Systems for the automatic assessment of programming assignments

For work, I decided to look up some systems that allow programming assignments to be checked automatically. The following list is by no means complete, but should provide a general overview. I found most of these using some Google-fu; the rest are from a systematic review published in 2010 [1] and a Master’s thesis from the same year [2] .

AutoGrader [3]

This system does not seem to have been updated for some six years, so approach with caution. Supports Java, though possibly extendable to other languages.

Web-CAT [4]

Web-CAT is an advanced automated grading system that can grade students on how well they test their own code. It is highly customizable and extensible, and supports virtually any model of program grading, assessment, and feedback generation. Web-CAT is implemented a web application with a plug-in-style architecture so that it also can serve as a platform for providing additional student support services to help students learn programming or software testing.

Plugins exist for Java, C++, Scheme, Prolog, Pascal and Stander ML. The system seems to be able to support any programming language, provided it can be installed on a web server.

Marmoset [5]

Marmoset is a system for handling student programming project submission, testing and code review. We’ve been developing it at the University of Maryland for over 5 years, Last fall, we handled 74,000 submissions for a total of 172 different projects from 1,700 students in 27 different courses. It works in all different programming languages, and is designed to work well with both very small and very large projects, such as our OS course in which a submission consists of tens of thousands of lines of code.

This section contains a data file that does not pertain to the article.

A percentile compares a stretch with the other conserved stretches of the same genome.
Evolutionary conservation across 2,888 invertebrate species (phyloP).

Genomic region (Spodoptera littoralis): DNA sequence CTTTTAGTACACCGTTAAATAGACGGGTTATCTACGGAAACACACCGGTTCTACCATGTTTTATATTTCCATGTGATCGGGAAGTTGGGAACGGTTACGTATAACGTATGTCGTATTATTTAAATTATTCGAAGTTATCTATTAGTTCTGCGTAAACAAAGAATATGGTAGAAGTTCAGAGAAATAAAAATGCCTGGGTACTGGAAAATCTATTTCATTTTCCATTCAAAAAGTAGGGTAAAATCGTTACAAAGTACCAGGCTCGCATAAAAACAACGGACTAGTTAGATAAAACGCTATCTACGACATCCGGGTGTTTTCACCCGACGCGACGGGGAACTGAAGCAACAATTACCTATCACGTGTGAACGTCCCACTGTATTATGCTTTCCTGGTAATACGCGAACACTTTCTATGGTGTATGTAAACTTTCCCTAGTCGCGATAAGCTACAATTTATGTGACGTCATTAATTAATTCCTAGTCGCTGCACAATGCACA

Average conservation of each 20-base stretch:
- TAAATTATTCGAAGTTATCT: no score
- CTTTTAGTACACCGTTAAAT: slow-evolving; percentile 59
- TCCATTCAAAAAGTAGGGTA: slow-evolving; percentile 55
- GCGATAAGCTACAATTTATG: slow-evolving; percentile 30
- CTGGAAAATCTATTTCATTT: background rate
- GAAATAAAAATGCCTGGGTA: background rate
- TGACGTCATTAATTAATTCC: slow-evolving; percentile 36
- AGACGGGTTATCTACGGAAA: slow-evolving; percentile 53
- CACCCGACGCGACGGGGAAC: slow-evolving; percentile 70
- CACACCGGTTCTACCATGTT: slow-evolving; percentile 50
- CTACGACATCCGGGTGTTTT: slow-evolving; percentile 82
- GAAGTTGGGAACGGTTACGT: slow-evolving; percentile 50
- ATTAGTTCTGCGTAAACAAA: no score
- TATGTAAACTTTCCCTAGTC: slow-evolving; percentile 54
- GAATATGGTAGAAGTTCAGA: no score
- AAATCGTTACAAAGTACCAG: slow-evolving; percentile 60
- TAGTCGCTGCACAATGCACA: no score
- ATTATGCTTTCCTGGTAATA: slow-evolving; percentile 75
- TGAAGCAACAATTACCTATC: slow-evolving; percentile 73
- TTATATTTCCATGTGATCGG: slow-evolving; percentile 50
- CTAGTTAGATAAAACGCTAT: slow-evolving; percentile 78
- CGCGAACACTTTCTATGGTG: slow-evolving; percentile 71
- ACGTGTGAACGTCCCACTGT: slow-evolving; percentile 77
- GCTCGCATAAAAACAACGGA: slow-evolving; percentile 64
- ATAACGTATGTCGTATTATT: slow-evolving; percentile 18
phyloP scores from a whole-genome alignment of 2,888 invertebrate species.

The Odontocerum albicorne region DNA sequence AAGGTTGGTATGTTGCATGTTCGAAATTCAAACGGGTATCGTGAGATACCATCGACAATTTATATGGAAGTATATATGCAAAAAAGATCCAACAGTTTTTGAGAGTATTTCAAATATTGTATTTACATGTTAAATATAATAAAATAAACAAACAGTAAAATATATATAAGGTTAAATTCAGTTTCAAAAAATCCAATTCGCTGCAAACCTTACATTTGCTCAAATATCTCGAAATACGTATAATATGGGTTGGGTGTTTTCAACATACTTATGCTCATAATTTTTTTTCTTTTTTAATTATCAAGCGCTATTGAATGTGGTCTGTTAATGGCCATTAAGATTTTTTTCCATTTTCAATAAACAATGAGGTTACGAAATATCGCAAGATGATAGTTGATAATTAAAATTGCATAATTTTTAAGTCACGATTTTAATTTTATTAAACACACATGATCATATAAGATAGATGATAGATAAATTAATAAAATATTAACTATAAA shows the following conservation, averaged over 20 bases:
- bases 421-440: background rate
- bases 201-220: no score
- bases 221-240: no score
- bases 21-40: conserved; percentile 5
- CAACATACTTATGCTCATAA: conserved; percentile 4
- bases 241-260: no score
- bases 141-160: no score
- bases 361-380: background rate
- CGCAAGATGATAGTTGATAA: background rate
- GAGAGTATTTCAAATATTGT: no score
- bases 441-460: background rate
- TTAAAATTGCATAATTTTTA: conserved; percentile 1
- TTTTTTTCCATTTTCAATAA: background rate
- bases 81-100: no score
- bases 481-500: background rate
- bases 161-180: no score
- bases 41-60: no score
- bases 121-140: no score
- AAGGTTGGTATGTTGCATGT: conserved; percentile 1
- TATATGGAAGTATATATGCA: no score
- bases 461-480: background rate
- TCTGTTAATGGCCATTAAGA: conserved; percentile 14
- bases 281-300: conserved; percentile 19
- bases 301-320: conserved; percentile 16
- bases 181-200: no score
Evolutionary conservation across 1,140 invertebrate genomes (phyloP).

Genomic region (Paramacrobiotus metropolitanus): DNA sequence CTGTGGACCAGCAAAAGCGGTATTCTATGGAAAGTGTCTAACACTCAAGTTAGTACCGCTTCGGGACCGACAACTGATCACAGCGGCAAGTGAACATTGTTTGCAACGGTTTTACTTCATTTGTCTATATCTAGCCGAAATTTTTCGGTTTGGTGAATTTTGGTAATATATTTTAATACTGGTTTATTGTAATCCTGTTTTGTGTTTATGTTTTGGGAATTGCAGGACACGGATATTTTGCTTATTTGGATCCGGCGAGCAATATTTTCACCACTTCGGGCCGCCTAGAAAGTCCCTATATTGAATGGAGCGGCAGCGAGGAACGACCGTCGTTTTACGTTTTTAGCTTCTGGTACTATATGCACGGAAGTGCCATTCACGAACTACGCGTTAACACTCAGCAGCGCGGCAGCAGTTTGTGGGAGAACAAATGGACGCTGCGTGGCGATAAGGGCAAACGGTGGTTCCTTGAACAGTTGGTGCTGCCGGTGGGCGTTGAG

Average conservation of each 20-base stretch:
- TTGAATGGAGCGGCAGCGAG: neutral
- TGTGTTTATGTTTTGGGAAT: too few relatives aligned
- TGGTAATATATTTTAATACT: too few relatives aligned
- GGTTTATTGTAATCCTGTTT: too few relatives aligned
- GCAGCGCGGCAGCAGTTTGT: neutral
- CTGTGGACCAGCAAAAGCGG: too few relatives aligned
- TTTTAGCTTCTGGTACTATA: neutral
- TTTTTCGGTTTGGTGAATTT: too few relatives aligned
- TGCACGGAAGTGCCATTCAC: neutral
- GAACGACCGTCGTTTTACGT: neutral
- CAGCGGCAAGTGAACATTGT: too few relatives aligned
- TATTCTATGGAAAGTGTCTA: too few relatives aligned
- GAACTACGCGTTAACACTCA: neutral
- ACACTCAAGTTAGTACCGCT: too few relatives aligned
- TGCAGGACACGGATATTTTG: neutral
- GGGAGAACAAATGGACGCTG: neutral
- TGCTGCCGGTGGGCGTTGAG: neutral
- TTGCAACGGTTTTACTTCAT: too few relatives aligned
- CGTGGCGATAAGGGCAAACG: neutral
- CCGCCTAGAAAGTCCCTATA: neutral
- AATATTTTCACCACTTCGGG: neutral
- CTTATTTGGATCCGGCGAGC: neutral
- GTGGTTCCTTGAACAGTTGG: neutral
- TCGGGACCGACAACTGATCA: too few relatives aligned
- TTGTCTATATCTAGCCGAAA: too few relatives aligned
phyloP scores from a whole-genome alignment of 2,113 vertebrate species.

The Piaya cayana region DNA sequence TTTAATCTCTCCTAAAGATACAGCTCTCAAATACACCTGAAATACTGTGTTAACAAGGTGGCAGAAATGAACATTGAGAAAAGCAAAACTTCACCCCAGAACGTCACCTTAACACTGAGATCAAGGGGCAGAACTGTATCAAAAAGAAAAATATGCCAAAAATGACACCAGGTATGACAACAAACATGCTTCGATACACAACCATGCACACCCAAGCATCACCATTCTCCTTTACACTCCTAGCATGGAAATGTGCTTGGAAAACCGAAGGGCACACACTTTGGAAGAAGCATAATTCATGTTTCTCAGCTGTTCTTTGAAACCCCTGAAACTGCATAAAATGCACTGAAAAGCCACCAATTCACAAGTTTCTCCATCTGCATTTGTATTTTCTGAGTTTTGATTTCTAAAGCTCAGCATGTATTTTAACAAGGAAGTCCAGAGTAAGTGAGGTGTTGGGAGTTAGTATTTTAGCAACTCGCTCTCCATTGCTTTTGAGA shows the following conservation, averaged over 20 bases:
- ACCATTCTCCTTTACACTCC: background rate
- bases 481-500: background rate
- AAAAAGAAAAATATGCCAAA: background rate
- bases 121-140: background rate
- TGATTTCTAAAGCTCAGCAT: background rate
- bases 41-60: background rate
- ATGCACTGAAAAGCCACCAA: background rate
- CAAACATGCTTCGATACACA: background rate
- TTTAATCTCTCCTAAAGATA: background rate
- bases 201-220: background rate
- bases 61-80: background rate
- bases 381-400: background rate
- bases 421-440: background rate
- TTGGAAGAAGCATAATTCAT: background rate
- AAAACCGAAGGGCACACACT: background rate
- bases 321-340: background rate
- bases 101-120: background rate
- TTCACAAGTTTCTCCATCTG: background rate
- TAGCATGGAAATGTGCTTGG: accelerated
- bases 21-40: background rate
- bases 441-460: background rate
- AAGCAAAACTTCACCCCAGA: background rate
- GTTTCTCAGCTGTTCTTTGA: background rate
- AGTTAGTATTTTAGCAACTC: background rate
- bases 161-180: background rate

This system was originally developed in 2006 as part of a PhD thesis, but seems to be maintained and updated to this day. Interestingly, Marmoset supports authentication via OpenID as well as LDAP.

Robocode [6]

Robocode is a programming game, where the goal is to develop a robot battle tank to battle against other tanks in Java or .NET. The robot battles are running in real-time and on-screen.

Not exactly like the other systems, but this could very well be used to gauge the programming skills of a student. There are several IBM developerWorks articles on how to program for Robocode.

 

  1. http://dl.acm.org/citation.cfm?id=1930480 []
  2. http://scholarworks.sjsu.edu/cgi/viewcontent.cgi?article=1050&context=etd_projects []
  3. https://github.com/mikehelmick/AutoGrader []
  4. http://wiki.web-cat.org/WCWiki/ []
  5. http://marmoset.cs.umd.edu/ []
  6. http://robocode.sourceforge.net/ []